This is the second disc I’ve reviewed by Dawn Thomson, a guitarist/vocalist from Canada who relocated to New York City about six years ago, and I could probably stop right here and repeat the other one verbatim. In other words, not much has changed. She is still, as we pointed out then, “a capable mainstream guitarist in the Wes Montgomery/Kenny Burrell tradition” who presumably aspires to be a singer as well. The problem was, and is, that Thomson’s voice “is nothing to write home about — a wavering soprano reminiscent of some of the Latin Americans . . . who have come north in recent years to captivate American audiences — but lacking the requisite charm or personality.” On top of which, she doesn’t always nail every note squarely on the head. Happily, Thomson keeps the voice largely in check this time around, singing only on the Jerome Moross/John LaTouche gem, “Lazy Afternoon,” and one of her seven compositions, “My Only Home.” Thomson’s guitar playing is something else again, and the session works best when she’s cheerfully grooving with the quartet (Hays, Weiss, Wolleson), which, we are pleased to report, is the case on six of the ten selections. Trumpeter Allmond, who appears on “Happenstance,” “My Only Home” and “Twos and Threes,” is a respectable player but he could have stayed home and not been greatly missed. The quartet is securely welded, and Thomson provides a number of engaging riffs on which to frolic (especially “Zigzag,” “Hicksville,” “Open to the View” and the easygoing ballad “Remembering Dreams”). Her mellow guitar is pleasing to the ear, her solos consistently graceful and cogent (the first half of “Lazy Afternoon” is quite entrancing). As we wrote about Thomson’s earlier release ( The Best Things in Life, Jazz Inspiration 9305), “. . .she’d be better served by playing and writing more and singing less.” Thomson does sing less this time around (two songs instead of half a dozen) and as a result, this is a much more entertaining and persuasive date. The quartet tracks alone are enough to earn an endorsement.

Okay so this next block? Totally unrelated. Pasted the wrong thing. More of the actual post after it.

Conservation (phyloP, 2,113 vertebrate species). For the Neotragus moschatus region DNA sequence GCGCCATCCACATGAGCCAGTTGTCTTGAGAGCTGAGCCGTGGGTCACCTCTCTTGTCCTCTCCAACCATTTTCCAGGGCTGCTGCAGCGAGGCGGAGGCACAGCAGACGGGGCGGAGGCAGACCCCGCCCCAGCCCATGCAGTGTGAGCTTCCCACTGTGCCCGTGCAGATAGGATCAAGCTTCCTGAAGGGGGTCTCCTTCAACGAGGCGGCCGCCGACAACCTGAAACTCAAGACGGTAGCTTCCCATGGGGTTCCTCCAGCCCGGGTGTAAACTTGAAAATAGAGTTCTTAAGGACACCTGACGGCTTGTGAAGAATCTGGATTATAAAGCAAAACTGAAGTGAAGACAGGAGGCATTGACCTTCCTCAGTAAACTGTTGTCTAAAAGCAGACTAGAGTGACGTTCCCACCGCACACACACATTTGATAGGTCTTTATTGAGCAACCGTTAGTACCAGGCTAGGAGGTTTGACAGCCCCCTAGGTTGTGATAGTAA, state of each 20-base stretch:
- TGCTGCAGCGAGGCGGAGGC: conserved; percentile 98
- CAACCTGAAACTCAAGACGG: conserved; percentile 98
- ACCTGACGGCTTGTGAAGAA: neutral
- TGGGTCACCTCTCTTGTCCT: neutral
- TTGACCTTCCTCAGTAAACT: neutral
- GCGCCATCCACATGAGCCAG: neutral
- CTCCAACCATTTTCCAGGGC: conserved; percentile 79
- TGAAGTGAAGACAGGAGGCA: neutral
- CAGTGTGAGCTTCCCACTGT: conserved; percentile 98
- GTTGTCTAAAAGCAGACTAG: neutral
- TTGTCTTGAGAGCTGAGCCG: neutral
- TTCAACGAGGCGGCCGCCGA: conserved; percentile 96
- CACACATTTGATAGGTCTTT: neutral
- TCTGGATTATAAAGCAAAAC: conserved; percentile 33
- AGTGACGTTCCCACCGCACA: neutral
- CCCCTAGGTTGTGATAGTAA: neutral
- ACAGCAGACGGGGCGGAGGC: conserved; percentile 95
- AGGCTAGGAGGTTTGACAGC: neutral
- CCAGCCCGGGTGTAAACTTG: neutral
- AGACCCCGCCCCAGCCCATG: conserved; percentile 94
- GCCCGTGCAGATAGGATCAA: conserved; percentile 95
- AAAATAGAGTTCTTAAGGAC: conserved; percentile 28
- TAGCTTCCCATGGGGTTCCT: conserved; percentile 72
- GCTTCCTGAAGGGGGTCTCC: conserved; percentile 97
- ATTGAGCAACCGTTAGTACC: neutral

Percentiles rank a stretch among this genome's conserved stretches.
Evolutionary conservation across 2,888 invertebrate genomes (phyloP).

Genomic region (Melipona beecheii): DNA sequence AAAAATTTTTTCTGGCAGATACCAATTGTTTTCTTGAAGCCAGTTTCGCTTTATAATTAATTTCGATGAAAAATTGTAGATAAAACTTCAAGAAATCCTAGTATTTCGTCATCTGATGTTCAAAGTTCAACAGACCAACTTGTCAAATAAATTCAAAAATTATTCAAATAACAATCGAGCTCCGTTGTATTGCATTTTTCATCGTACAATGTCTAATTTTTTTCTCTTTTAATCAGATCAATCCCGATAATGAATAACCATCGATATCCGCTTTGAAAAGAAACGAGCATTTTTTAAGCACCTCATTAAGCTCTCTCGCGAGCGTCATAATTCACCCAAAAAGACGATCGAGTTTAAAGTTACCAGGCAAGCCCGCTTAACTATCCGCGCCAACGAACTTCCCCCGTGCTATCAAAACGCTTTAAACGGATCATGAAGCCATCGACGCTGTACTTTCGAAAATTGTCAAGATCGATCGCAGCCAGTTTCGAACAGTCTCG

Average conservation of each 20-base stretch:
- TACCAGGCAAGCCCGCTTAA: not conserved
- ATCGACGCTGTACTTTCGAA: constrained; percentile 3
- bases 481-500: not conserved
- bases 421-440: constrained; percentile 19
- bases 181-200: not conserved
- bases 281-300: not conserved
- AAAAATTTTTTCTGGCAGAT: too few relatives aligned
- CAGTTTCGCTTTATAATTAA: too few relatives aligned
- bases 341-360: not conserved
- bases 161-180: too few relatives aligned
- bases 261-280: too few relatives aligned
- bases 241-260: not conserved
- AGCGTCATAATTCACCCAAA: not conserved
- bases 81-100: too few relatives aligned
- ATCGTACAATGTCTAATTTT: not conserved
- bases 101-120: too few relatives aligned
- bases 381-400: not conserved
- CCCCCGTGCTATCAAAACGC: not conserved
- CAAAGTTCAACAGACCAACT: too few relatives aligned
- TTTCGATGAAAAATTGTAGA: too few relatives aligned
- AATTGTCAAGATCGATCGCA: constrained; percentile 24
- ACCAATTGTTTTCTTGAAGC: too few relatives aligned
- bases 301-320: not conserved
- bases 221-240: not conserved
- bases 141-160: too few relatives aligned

Track listing: Happenstance; Lazy Afternoon; Zigzag; All the Things You Are; Hicksville; Remembering Dreams; Open to the View; My Only Home; Twos and Threes (54:18).
Dawn Thomson, guitar, vocals; Kevin Hays, piano; Peck Allmond, trumpet, flugelhorn; Doug Weiss, bass; Kenny Wolleson, drums.
Contact: NY Jam Records, 567 10th St., Brooklyn, NY 11215; www.nyjam.com
I was first exposed to jazz when I was tiny. My earliest memory is watching Ella Fitzgerald scat on a Christmas special when I was no older than four. Like many who are from tiny towns, my first extended exposure was listening to the high school jazz band when I was a kid
I was first exposed to jazz when I was tiny. My earliest memory is watching Ella Fitzgerald scat on a Christmas special when I was no older than four. Like many who are from tiny towns, my first extended exposure was listening to the high school jazz band when I was a kid. For some reason I remember an arrangement of Hey Jude they did. My first real exposure was Stan Kenton in the Smithville, MO high school gym. Kenton and the band director there were old friends, so he would play there from time to time. My dad took me without telling me where we were going and it was the only show he ever took me to. I remember that Bobby Shew played Send In Clowns and I damn near levitated I was so excited. The huge sound and amazing chords floored me. I believe I was 13 at the time. I immediately started practicing and taking lessons. Music became a passion and nearly a career. I also listened to Dick Wright's Jazz Show on KANU every night. I can't even start to explain what I learned lying in bed listening to Dick talk about jazz. I met him once when I was struggling to put together a solo for Joy Spring playing in a combo at KU. Stopped by his office and asked for recommendations. He showed up at my jazz ensemble rehearsal the next day with a tape with example solos. What a kind man Dick Wright was.
My advice to new listeners is to stop worrying about what music is important and focus on music you like. I spent quite a bit of my music life listening to important music I didn't necessarily like. Must say I have quite a bit more fun now listening to music that I deeply enjoy. Some of it is even important.
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